4. Some drives have analog outputs for load or current monitoring, all have overcurrent protection and fault outputs, all of that can be used and monitored from LinuxCNC, but in some cases might need an analog card.

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28 Aug 2021 12:07 #218987 by Aciera

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28 Aug 2021 13:02 #218996 by kowal256
Yup. This and github repo from linked post was the reason I decided to buy this machine (retrofit with original servos and drives is definitely possible, I just need to figure out how to do this :) )

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28 Aug 2021 13:13 #218999 by mugurlu
Hi,

For TC-225;

This guy says he's using genuine drivers and motors.
Can you also let me know if you can make the original spindle driver?



 
Attachments:

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31 Aug 2021 11:10 #219236 by timfaber
Thats a TC225 which has quadrature encoders

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31 Aug 2021 11:24 #219237 by kowal256
I will get the machine hopefully next week and I will se for myself if it has quadrature outputs by poking at wires with oscilloscope (if it doesn't have quadrature outputs, I'm probably buying Mesa resolver interface board)

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02 Sep 2021 00:18 #219379 by andypugh
The Mesa 7i49 works well, both my mill and lathe use one.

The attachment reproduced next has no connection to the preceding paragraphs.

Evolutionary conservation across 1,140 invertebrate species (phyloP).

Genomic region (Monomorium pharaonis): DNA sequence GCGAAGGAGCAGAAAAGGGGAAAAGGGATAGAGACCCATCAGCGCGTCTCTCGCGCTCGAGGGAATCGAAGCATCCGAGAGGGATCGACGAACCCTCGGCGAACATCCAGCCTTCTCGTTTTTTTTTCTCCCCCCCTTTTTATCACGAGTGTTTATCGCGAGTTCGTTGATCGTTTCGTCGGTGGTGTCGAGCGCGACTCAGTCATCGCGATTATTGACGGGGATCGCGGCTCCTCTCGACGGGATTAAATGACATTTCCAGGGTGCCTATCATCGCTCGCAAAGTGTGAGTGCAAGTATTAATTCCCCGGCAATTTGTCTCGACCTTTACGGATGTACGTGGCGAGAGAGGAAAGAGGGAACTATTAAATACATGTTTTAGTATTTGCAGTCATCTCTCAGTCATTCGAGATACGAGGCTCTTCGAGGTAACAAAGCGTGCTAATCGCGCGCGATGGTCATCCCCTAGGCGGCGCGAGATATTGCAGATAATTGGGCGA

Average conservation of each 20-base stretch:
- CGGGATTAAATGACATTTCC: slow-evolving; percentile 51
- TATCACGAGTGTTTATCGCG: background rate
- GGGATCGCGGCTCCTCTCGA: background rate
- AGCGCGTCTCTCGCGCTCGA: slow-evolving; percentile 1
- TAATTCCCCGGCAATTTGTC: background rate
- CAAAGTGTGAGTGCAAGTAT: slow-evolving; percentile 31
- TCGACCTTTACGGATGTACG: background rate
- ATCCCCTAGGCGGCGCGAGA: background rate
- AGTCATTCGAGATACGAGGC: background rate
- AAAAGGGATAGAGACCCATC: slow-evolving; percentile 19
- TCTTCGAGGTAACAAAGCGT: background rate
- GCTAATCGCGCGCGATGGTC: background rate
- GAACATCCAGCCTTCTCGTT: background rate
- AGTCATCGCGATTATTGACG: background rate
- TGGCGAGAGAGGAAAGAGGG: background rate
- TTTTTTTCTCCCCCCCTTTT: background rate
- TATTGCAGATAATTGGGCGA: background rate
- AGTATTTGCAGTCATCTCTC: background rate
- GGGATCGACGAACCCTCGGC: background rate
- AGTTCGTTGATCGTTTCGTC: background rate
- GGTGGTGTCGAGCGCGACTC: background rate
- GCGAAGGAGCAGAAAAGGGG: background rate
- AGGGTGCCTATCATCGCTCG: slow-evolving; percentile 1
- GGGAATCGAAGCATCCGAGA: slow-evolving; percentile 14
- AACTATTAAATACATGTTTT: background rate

But the 7i49 does need to be generating the excitation AFAIK.

(It might be possible to configure it differently, the A to D hardware onboard is probably capable, but that is a question for Mesa)

So if the drive outputs quadrature feedback, I would certainly aim to use that instead of the 7i49.

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25 Nov 2021 18:22 #227576 by kowal256
Hello,

Thank You all for replies, unfortunately my Brother TC-215 purchase didn't go well. I ended up getting something a bit bigger - MAHO MH600C with Philips 432 control. Control is 3D capable (it even does helical interpolation). Currently I don't see any benefit from retrofitting it (maybe apart from new LCD and potential rigid tapping, but I have no idea if this machine is capable of doing it - damn manual is in german, that makes it hard to read) 

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25 Nov 2021 18:38 #227577 by ihavenofish
The resolver thing is a red herring. it's just quadrature as far as linuxcnc is concerned. Shame you didnt manage to get it, the maho 600c is... uh, a much more involved project. (i had a maho hc5hs whihc is basically a horizontal variation of the same machine).

I'd need to know what year the maho is and the control version (502, 703 etc), but the words phillips suggests its before 1990. (they were rebranded heidenhain in 1991).

As for benifits of linuxcnc... speed and memory and easy of use (networking etc). The maho w/432 can certainly do a 3d path or hsm path, but it will do it extremely slowly, pausing every few lines of code. You need to drip feed larger programs which may require additional and expensive software and hardware.

Maho parts are brutally expensive used. so perhaps a strategy is - if it fits your needs as is - wait til something breaks on it, then retrofit.

For the sake of information, a retrofit would involve:

New servos (the stock ones don't have encoders) OR new linear scales (the philips ones are not readable by linuxcnc - later heidenhain ones can be).

Many io - like a hundred - for various pumps, solenoids, motors, gear changing, sensors etc. Mahos rely heavily on hydraulics.

Not an impossible project by any stretch, but in a different league than xyzs and a few switches on a brother.